Greetings, Geek Cinema Enthusiasts!
This week I’d like to opine on the reboot trend in Hollywood these days. When most nerds hear that one of their favorite old films are getting the “modern treatment” most get on the the internet and list their grievances with the proposed project the minute the news hits the streets before a director or cast is announced, while others remain optimistic that the re-birth of Classic Nerd franchise might revive the public’s interest in something they hold dear and lead to more of what they crave, such as action figures, comic book tie-ins and T-shirts.
With the recent reboot of Total Recall not exactly getting a lot of love from fans or critics, it’s a fine opportunity to get into the sticky subject of SHAPPY’S RULES OF THE REBOOT!
RULE #1 STOP WASTING GOOD VILLAINS!
This is something that has bugging me since the Joker fell off the Gotham Cathedral in Tim Burton’s first Batman movie. Why kill off Batman’s most awesome foe in the first movie? I get it, these are fictional characters, but wouldn’t it have been cooler to keep the idea that the Joker might return in a future Burton-helmed Batman sequel? Isn’t it obvious that Burton had more fun with the Joker than Batman in that film?
This applies to a lot of superhero films where the director feels the need to kill off villains for “dramatic impact”. They killed Green Goblin in the first Spider-Man but that kinda makes more sense if you are familiar with the Spidey universe. But, why bother putting a Gwen Stacy character in Spider-Man 3 when you already used the Spidey vs. Goblin on the bridge scenario (in which Gwen plummets to her death) in the first film? Why didn’t this summer’s Spider Man re-boot bring the Green Goblin into the mix? It is a re-boot after all! I guess the logic was to bring another classic Spidey villain to get fans into seats, but why not do the Gwen Stacy story right from the get-go? I heard that recently Marvel got the rights back for Galactus and Silver Surfer from Fox so they might keep the rights to make another Fantastic Four sequel. Praise Kirby that went down because I can’t think of a bigger waste of a villain than turning Galactus in a cosmic dust-cloud!
RULE #2: STOP “MODERNIZING” THE HERO’S COSTUME!
With the exception of Nolan’s Dark Knight Trilogy can you even stand to look at any of the ’90s Bat-Suits? And why does Superman need a costume upgrade? Part of the reason Chris Reeves’ Superman stands the test of time is because he’s wearing blue tights and not some b.s., shiny polymer. The more you “modernize” a classic superhero costume, the more you are making that costume tied to the year or decade that movie is released. The Green Lantern costume already looks like a Schumacher nightmare! Stick with the tights, I say!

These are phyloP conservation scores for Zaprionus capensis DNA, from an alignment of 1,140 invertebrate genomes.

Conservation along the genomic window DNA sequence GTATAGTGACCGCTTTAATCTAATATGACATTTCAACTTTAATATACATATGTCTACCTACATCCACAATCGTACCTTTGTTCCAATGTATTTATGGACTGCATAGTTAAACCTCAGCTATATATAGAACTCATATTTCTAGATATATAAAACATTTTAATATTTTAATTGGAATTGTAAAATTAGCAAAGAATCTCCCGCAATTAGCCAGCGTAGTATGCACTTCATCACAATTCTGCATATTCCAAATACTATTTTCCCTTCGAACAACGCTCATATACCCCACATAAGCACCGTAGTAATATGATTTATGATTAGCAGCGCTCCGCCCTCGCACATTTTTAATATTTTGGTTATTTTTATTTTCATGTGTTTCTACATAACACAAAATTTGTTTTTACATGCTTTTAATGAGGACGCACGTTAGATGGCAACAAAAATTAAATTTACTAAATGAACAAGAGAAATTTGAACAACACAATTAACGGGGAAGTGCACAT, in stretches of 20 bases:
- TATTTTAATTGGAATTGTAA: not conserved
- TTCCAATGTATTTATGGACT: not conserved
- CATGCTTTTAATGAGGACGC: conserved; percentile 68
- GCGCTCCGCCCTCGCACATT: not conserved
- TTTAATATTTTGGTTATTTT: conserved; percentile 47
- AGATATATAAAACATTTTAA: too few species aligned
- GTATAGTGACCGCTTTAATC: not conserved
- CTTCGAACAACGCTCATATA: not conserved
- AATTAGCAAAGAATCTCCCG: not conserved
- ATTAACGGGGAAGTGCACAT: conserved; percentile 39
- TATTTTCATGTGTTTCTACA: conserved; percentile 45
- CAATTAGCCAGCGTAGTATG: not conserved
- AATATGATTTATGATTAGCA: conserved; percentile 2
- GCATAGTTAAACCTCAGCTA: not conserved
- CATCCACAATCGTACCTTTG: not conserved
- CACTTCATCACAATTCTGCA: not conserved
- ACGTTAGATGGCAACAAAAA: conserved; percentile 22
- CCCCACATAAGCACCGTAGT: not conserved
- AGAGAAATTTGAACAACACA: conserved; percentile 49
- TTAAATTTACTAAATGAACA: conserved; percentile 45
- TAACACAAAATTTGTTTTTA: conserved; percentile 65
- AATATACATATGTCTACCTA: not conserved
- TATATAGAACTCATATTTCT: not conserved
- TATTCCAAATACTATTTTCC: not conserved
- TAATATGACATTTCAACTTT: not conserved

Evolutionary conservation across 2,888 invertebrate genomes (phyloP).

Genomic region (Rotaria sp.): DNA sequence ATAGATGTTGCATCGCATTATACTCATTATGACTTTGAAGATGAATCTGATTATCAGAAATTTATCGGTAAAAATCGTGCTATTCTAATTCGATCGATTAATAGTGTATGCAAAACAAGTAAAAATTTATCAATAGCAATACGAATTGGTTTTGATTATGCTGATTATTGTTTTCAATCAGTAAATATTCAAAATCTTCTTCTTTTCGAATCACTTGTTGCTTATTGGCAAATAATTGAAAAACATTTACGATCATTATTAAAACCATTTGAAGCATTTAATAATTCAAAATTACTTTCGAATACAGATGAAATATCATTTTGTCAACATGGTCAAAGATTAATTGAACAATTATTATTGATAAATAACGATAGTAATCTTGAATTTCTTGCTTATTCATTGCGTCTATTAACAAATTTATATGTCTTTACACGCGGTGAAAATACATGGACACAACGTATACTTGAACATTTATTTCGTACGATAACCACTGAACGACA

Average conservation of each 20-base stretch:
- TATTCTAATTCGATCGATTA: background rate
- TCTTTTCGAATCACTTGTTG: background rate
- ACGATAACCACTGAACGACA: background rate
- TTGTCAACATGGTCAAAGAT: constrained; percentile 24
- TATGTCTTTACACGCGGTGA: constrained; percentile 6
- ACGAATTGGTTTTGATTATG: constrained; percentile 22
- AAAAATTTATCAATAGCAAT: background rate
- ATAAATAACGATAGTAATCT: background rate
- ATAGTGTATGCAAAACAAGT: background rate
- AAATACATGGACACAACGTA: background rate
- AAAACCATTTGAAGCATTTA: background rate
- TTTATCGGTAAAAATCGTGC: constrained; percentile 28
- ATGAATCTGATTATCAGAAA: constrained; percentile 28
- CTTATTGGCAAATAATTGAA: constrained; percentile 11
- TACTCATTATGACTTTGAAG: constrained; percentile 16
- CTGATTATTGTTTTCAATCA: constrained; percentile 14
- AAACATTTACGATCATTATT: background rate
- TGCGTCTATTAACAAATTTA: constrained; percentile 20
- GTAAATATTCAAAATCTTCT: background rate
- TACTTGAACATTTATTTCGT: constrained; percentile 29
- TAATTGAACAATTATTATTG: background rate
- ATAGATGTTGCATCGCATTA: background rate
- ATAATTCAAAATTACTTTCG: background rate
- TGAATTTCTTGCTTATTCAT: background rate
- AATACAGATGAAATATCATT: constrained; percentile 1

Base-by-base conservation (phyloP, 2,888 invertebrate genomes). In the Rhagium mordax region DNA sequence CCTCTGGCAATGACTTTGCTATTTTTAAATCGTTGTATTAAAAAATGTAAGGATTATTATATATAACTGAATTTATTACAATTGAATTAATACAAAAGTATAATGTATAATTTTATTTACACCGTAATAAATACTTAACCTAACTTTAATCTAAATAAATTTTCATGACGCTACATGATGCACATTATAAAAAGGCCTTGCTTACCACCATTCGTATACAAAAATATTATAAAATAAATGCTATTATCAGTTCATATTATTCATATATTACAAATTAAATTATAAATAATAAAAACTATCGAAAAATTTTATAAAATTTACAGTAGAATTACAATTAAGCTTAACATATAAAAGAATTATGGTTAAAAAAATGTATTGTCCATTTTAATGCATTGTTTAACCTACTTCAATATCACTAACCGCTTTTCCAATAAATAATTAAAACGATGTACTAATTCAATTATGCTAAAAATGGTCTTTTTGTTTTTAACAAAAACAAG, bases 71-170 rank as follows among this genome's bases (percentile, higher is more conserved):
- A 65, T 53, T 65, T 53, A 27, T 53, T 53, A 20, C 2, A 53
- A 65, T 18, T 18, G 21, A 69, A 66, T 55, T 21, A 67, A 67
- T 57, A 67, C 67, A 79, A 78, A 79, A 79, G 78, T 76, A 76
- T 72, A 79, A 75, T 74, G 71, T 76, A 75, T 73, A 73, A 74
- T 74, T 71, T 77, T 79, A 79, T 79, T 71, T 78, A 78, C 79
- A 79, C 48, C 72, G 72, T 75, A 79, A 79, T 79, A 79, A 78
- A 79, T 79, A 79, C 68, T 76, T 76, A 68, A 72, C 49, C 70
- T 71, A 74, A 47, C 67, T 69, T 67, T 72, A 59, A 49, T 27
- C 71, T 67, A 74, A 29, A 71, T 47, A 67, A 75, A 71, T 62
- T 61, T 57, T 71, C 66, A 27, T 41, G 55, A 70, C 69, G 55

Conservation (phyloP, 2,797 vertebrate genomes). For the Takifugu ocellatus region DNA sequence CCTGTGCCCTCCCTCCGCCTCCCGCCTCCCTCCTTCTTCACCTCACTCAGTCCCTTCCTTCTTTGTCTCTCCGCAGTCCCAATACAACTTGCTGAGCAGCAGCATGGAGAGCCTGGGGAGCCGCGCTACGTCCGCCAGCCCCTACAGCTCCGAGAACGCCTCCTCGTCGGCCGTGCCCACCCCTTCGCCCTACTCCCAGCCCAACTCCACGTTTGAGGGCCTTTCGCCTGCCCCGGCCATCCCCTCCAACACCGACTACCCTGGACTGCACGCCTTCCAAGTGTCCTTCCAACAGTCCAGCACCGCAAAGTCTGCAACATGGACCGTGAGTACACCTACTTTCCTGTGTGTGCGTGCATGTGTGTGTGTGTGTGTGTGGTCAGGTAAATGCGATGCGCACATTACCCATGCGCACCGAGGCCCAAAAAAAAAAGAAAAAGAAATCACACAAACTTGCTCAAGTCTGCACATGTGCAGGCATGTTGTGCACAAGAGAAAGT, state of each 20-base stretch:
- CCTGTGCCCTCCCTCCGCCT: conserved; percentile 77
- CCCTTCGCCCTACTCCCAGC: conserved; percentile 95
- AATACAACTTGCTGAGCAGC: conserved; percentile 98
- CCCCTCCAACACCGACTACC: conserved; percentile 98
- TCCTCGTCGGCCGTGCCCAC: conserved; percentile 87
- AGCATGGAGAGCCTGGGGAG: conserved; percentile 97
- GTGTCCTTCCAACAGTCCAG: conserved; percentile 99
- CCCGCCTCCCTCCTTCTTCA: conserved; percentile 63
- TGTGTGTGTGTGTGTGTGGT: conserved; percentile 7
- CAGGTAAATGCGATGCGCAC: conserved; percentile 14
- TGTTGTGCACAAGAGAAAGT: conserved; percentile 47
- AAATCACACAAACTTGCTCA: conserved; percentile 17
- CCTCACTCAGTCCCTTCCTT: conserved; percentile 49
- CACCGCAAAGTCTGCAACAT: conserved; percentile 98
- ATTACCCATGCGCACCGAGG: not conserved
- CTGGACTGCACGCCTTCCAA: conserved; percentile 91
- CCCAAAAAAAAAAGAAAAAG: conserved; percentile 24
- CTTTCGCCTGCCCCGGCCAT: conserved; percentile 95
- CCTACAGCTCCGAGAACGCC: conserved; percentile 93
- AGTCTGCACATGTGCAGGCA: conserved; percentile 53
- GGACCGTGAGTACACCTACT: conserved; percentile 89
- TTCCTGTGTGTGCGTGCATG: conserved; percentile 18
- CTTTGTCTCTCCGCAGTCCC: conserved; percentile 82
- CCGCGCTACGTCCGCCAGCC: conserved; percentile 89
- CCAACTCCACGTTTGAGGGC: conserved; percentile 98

RULE #3: WHY NOT GIVE THE WHOLE FILM MORE OF AN “OLD SCHOOL” LOOK?
I know that once a “property” or “franchise” is given to a director that the director wants to put his take on the big screen but, more often than not the vision of the director is to entirely change everything that made us love the original in the first place. For example, Burton’s Planet of the Apes not failed to capture the charm of the original films by overdoing the whole “modern dark” look and ignoring the “groovy retro” look of the original. One of the reasons Rise of the Planet of the Apes did so well, in my opinion, is because it actually fits into the original films. Not only that, it is full of Apes “easter eggs” and nods to the original series. It’s one of the few reboots that actually respects the fan base that made the originals so successful in the first place.
Another film that pulled this off in a winning fashion is J.J. Abrams’ Star Trek, which really set the bar for reaching out to the multi-generational fanbase of Star Trek. Both of these films had a “old school” feel to them because they took such great care in doing more than just throwing the fans a bone, they gave the fans an entire skeleton to examine! I also think that TRON: Legacy would have made more sense if they had kept the Beta version from the original more in place.
RULE #4: WHY RE-TELL THE ORIGIN STORY?
Why did we have to wait an hour before seeing Spidey in action in a re-boot? We all know by now how Spidey got his powers, why go through the whole process again? At least don’t take as much time telling us something we already know. Yeah, yeah, you gotta establish character, etc., but at this point even 3-year-olds know how Spider-Man came to be!
RULE #5: WHY SO SERIOUS?
The biggest complaint I’m hearing about the Total Recall reboot is that it’s too dark and has none of the fun elements of the original. Why take on a property known for it’s fun action and humor and sap all of the fun out of it? The same could be said for Clash of the Titans, that took a fun mythological romp and turned it into a CGI barf stain. How dare they throw Bubo the Owl into a trash heap! I don’t understand the need to take out the lighter elements in these re-boots. Is it because of the general mood of the country these days? Why does everything have to be so dark and gritty in sci/fi and action films these days?
That’s all this old nerd has to say for now, but I welcome all of you to offer up your own opinions on the re-booting of your personal favorite films and properties because this train is gonna keep on rolling! Get your ass to Mars!
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